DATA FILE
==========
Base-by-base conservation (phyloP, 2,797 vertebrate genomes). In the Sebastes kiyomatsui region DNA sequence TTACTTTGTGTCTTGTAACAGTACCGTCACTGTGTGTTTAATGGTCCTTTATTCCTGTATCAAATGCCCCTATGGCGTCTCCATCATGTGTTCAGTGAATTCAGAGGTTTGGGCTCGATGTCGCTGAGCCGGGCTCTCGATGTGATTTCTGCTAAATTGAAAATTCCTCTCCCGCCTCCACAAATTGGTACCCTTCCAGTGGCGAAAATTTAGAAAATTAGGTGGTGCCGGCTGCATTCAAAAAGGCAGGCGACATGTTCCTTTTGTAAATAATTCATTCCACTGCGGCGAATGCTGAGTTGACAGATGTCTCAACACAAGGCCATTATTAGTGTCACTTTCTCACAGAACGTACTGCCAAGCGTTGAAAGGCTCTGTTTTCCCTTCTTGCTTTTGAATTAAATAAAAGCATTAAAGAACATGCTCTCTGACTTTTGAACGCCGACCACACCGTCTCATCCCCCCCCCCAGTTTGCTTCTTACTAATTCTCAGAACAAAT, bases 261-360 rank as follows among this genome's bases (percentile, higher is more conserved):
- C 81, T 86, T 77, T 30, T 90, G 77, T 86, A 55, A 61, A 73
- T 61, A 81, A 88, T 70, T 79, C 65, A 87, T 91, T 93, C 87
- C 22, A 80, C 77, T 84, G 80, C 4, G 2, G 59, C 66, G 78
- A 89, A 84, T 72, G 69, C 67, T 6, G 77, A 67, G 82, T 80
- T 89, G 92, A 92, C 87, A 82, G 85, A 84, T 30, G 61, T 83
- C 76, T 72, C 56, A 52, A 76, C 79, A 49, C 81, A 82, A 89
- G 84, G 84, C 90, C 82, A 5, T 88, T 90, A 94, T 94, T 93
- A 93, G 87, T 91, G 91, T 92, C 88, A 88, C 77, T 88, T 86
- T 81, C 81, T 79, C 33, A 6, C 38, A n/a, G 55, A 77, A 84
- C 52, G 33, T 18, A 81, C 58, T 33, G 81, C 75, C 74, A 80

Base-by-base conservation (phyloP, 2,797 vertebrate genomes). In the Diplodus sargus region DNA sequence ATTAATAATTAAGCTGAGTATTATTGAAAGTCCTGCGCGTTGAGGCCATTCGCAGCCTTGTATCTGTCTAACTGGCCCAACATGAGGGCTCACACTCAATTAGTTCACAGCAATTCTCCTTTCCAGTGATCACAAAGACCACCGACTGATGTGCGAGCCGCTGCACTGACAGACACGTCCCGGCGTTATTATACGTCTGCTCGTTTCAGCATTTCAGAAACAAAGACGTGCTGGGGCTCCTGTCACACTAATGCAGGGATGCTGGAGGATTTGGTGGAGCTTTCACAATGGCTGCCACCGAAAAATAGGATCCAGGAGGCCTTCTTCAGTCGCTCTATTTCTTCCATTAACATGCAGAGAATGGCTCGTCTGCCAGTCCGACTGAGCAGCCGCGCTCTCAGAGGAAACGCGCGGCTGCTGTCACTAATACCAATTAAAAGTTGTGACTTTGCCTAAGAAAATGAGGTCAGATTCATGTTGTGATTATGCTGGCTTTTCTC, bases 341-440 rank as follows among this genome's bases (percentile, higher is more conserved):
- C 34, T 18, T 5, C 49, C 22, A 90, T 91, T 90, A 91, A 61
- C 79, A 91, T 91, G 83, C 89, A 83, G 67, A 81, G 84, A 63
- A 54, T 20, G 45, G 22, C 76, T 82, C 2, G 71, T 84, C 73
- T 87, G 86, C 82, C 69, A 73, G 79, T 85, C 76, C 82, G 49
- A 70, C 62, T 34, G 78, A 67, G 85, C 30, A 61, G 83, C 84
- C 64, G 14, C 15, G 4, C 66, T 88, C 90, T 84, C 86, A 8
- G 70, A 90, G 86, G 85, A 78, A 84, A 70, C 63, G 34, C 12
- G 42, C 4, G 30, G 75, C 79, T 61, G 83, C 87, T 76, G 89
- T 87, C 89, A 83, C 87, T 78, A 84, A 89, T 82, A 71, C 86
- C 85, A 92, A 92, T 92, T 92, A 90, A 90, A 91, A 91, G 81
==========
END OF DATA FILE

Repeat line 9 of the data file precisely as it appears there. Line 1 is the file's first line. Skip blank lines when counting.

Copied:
- A 93, G 87, T 91, G 91, T 92, C 88, A 88, C 77, T 88, T 86